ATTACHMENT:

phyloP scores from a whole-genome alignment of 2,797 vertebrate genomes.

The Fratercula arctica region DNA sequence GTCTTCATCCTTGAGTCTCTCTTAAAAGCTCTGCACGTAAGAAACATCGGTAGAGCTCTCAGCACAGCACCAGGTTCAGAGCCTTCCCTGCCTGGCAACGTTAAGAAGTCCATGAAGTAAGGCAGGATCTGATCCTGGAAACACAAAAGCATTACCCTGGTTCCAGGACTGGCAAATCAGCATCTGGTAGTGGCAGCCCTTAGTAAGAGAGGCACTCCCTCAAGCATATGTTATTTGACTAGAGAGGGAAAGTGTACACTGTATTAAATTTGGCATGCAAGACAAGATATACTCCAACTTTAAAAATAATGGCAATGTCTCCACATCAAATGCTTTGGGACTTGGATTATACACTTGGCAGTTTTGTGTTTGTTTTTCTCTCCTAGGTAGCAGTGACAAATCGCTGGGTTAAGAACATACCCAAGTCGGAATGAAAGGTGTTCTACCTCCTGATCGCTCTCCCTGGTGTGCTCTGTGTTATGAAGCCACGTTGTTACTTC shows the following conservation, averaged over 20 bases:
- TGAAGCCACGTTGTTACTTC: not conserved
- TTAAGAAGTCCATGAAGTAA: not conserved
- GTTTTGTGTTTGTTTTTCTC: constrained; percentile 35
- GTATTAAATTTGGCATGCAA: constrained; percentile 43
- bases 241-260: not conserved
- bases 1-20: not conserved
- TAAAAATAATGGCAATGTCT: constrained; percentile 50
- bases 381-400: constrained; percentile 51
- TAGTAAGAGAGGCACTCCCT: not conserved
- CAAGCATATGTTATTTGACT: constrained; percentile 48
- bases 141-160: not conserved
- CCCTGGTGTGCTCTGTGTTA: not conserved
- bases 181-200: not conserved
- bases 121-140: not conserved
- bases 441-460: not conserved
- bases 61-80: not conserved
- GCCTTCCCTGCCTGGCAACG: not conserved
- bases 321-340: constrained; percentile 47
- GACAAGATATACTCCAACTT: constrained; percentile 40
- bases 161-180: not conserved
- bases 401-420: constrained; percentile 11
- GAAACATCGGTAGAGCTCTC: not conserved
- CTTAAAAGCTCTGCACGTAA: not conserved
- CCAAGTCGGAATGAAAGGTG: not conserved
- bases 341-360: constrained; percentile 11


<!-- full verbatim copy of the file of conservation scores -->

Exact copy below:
phyloP scores from a whole-genome alignment of 2,797 vertebrate genomes.

The Fratercula arctica region DNA sequence GTCTTCATCCTTGAGTCTCTCTTAAAAGCTCTGCACGTAAGAAACATCGGTAGAGCTCTCAGCACAGCACCAGGTTCAGAGCCTTCCCTGCCTGGCAACGTTAAGAAGTCCATGAAGTAAGGCAGGATCTGATCCTGGAAACACAAAAGCATTACCCTGGTTCCAGGACTGGCAAATCAGCATCTGGTAGTGGCAGCCCTTAGTAAGAGAGGCACTCCCTCAAGCATATGTTATTTGACTAGAGAGGGAAAGTGTACACTGTATTAAATTTGGCATGCAAGACAAGATATACTCCAACTTTAAAAATAATGGCAATGTCTCCACATCAAATGCTTTGGGACTTGGATTATACACTTGGCAGTTTTGTGTTTGTTTTTCTCTCCTAGGTAGCAGTGACAAATCGCTGGGTTAAGAACATACCCAAGTCGGAATGAAAGGTGTTCTACCTCCTGATCGCTCTCCCTGGTGTGCTCTGTGTTATGAAGCCACGTTGTTACTTC shows the following conservation, averaged over 20 bases:
- TGAAGCCACGTTGTTACTTC: not conserved
- TTAAGAAGTCCATGAAGTAA: not conserved
- GTTTTGTGTTTGTTTTTCTC: constrained; percentile 35
- GTATTAAATTTGGCATGCAA: constrained; percentile 43
- bases 241-260: not conserved
- bases 1-20: not conserved
- TAAAAATAATGGCAATGTCT: constrained; percentile 50
- bases 381-400: constrained; percentile 51
- TAGTAAGAGAGGCACTCCCT: not conserved
- CAAGCATATGTTATTTGACT: constrained; percentile 48
- bases 141-160: not conserved
- CCCTGGTGTGCTCTGTGTTA: not conserved
- bases 181-200: not conserved
- bases 121-140: not conserved
- bases 441-460: not conserved
- bases 61-80: not conserved
- GCCTTCCCTGCCTGGCAACG: not conserved
- bases 321-340: constrained; percentile 47
- GACAAGATATACTCCAACTT: constrained; percentile 40
- bases 161-180: not conserved
- bases 401-420: constrained; percentile 11
- GAAACATCGGTAGAGCTCTC: not conserved
- CTTAAAAGCTCTGCACGTAA: not conserved
- CCAAGTCGGAATGAAAGGTG: not conserved
- bases 341-360: constrained; percentile 11